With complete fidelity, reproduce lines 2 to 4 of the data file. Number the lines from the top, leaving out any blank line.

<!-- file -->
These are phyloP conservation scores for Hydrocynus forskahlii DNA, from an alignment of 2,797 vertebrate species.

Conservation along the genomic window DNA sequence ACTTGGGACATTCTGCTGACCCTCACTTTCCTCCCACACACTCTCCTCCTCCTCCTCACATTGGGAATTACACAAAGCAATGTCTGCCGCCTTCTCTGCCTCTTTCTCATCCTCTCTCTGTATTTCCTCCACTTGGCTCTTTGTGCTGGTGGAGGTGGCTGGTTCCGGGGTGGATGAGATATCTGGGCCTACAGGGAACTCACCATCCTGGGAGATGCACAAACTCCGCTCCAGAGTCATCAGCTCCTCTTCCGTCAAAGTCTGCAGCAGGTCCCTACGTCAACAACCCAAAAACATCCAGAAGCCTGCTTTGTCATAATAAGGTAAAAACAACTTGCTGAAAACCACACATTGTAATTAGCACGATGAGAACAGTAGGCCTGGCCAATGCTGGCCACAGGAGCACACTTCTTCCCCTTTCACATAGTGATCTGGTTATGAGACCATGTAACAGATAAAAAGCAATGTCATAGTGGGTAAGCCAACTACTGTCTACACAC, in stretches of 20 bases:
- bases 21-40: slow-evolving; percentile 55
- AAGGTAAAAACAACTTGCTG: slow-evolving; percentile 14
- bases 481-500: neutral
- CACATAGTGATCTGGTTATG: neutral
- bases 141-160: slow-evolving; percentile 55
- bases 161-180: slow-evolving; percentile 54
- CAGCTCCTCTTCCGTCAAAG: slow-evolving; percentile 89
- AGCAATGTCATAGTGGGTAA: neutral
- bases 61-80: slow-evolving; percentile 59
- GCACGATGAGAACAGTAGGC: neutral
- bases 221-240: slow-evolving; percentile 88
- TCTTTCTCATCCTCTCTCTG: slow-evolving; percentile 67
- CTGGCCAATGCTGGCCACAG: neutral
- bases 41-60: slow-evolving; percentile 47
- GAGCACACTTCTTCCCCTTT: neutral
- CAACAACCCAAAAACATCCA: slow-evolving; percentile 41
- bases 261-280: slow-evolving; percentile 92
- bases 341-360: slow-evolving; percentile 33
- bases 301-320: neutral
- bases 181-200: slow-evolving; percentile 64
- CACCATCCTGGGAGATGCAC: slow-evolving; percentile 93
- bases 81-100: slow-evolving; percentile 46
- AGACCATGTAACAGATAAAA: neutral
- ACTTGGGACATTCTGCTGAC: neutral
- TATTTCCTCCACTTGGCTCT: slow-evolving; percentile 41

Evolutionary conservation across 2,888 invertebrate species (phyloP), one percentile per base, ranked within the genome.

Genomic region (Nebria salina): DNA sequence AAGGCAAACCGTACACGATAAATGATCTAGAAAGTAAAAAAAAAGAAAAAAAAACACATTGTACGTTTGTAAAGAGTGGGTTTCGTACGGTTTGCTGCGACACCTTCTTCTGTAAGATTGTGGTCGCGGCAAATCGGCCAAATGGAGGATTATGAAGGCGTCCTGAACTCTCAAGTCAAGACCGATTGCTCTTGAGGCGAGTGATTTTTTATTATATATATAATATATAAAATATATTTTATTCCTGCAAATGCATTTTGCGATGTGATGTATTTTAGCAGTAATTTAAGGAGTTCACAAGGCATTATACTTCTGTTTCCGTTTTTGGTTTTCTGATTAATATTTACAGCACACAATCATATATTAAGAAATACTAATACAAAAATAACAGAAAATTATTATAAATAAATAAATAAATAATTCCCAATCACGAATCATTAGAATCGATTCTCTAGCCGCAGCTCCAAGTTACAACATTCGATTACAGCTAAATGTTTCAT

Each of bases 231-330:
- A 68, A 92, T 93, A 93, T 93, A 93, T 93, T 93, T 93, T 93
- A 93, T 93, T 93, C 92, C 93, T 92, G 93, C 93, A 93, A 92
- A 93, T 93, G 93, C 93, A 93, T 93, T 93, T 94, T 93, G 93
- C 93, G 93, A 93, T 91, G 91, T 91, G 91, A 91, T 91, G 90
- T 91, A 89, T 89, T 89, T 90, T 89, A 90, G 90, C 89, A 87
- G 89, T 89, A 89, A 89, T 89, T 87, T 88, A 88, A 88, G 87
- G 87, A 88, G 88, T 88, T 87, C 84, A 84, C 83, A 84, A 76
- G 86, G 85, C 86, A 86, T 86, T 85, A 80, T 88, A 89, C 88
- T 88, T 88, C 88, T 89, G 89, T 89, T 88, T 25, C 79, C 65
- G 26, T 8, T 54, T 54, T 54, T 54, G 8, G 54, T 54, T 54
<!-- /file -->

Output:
Conservation along the genomic window DNA sequence ACTTGGGACATTCTGCTGACCCTCACTTTCCTCCCACACACTCTCCTCCTCCTCCTCACATTGGGAATTACACAAAGCAATGTCTGCCGCCTTCTCTGCCTCTTTCTCATCCTCTCTCTGTATTTCCTCCACTTGGCTCTTTGTGCTGGTGGAGGTGGCTGGTTCCGGGGTGGATGAGATATCTGGGCCTACAGGGAACTCACCATCCTGGGAGATGCACAAACTCCGCTCCAGAGTCATCAGCTCCTCTTCCGTCAAAGTCTGCAGCAGGTCCCTACGTCAACAACCCAAAAACATCCAGAAGCCTGCTTTGTCATAATAAGGTAAAAACAACTTGCTGAAAACCACACATTGTAATTAGCACGATGAGAACAGTAGGCCTGGCCAATGCTGGCCACAGGAGCACACTTCTTCCCCTTTCACATAGTGATCTGGTTATGAGACCATGTAACAGATAAAAAGCAATGTCATAGTGGGTAAGCCAACTACTGTCTACACAC, in stretches of 20 bases:
- bases 21-40: slow-evolving; percentile 55
- AAGGTAAAAACAACTTGCTG: slow-evolving; percentile 14